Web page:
Healthy and confident, jock Alex Cintron riding hot streak
Alex Cintron and Please Flatter Me won the Alma North Stakes. Photo by Laurie Asseo.
Jockey Alex Cintron’s career has been one full of ups, downs, and unexpected turns.
His talent has never been in question. But throughout his career Cintron has had the misfortune to go down in spills just when he was riding at peak form. Six times over the past 11 years the rider has been forced to the sidelines to recover from injuries that have ranged from a broken shoulder to multiple fractures of his facial bones. Often the recovery period was long and painful, but time and time again Cintron, with strong support from his family, has managed to come back and return to the saddle.
He returned to riding in late May last season and had a respectable season once back, registering over $2.3 million in purse earnings, but he won only 14 percent of his starts.
So some six weeks ago, after starting 2019 somewhat slowly, Cintron split with his long time agent, Mark Mace, and retained veteran Tom Stift handle his engagements. Stift, who also handles former Eclipse Award winner as top apprentice Victor Carrasco, got Cintron into some new barns for new trainers and his business took off.
Cintron has won 30 races since the beginning of May – giving him 41 victories thus far in ’19 — including a pair of stakes, and he has ridden multiple winners for top trainers like Michael Trombetta, Claudio Gonzales, Tom Ianotti, and Gary Capuano. He’s winning at a sizzling 26.5 percent clip since May 1.
In short, Cintron is in the zone.
“Mark [Mace] and I had been together for more than 8 years and we had a good run,” the rider said. “He (Mace) had stuck with me through the periods when I was injured and on the sideline, which I appreciated, but this year I was healthy and wanted very badly to show people that Alex was back, that I still had what it takes to win races and be successful. Business had not been that good early in the year, and things just weren’t clicking.”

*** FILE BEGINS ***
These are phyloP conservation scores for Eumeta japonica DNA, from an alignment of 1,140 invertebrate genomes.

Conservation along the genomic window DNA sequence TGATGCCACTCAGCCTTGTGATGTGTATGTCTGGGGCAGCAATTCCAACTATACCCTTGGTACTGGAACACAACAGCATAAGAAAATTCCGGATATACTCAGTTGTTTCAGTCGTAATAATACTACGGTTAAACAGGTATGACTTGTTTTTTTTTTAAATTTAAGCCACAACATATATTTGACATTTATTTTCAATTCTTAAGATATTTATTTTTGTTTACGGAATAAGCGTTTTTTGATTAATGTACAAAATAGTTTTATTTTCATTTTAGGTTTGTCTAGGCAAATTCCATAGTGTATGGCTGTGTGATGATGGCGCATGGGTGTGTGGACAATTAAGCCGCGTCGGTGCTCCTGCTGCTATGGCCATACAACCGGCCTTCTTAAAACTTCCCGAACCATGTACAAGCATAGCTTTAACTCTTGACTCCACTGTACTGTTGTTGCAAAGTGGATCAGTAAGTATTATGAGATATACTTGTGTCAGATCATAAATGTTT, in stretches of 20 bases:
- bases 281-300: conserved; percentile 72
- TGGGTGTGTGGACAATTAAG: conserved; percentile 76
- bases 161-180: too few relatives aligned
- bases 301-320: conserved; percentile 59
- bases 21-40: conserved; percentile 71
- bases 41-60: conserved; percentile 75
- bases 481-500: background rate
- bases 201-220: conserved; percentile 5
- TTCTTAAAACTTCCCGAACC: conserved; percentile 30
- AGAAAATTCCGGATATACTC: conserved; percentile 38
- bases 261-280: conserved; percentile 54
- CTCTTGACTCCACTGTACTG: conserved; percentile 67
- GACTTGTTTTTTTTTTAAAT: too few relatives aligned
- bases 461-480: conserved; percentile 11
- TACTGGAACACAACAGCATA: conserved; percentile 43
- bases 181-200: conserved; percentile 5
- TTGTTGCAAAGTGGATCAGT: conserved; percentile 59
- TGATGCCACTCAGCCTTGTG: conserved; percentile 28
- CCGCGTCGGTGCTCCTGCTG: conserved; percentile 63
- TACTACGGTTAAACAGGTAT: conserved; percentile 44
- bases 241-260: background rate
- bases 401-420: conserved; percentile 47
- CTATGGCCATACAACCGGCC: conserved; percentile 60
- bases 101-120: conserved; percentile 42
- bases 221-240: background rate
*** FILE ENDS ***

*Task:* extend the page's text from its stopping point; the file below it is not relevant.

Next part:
His last half-dozen stakes mounts have come for six different trainers. That includes wins in the Alma North Stakes aboard Please Flatter Me for conditioner Mark Reid and in the Get Serious Stakes on Wet Your Whistle for Mike Trombetta.
“You know, every agent has certain trainers and stables they have relationships with, and I just felt moving to another agent I would get a chance to ride for some new outfits and outfits with horses that were capable of competing and winning,” Cintron said. “I had watched how Tom handled his business and was impressed.”
Cintron said he’d known Stift for some time, and, after checking in with Carrasco to be sure there would be no friction between the riders, Cintron made the move.
“I wish Mark all the best, but I feel like this is my second chance to make my mark and make a statement about my riding,” the rider said. “I want to show everyone that I’m back, I’m healthy and I’m ready and able to compete with anybody.”
With the change has come a new kind of energy, the confidence begat by success.
“Right now I’m riding with so much confidence, I’m so relaxed and self-assured when I go to the gate, and I feel like I have a chance to win with every horse I ride,” Cintron revealed. “And the horses sense this, they feel it in your hands and in your actions and they respond by giving you all they’ve got. It’s a great feeling, I hope it lasts a long time.”
Cintron currently leads all Delaware Park by Thoroughbred wins and is tied for third in limited action at Laurel Park.
One of the things Cintron was committed to doing this year was concentrating his riding at Delaware Park. He lives less than five minutes from the track with his wife Carmen Reyes and four children, Alana, age five, Mikaela, age six, Yalexa, age 14 and his godson Yatniel, age 17.
The rider says being just minutes from home makes a big difference in keeping fresh and rested.
“It’s nice not to spend half of every day driving to and from tracks,” he said. “Now I can be home with the family, enjoy the time together and be sharp and ready to go the next morning. And the kids love to come out and watch me ride.”
Speaking of the kids, Cintron’s next mission will be teaching Yatniel to be a jockey.
“He wants to follow in my footsteps,” the rider said. “He’s seen the good parts of riding and the bad parts, like the injuries, but he’s committed to being a rider, so it’s up to me to do all I can to teach him the ropes, show him how to be a professional, and most importantly, how to ride safe and stay away from situations where he’s going to get hurt.”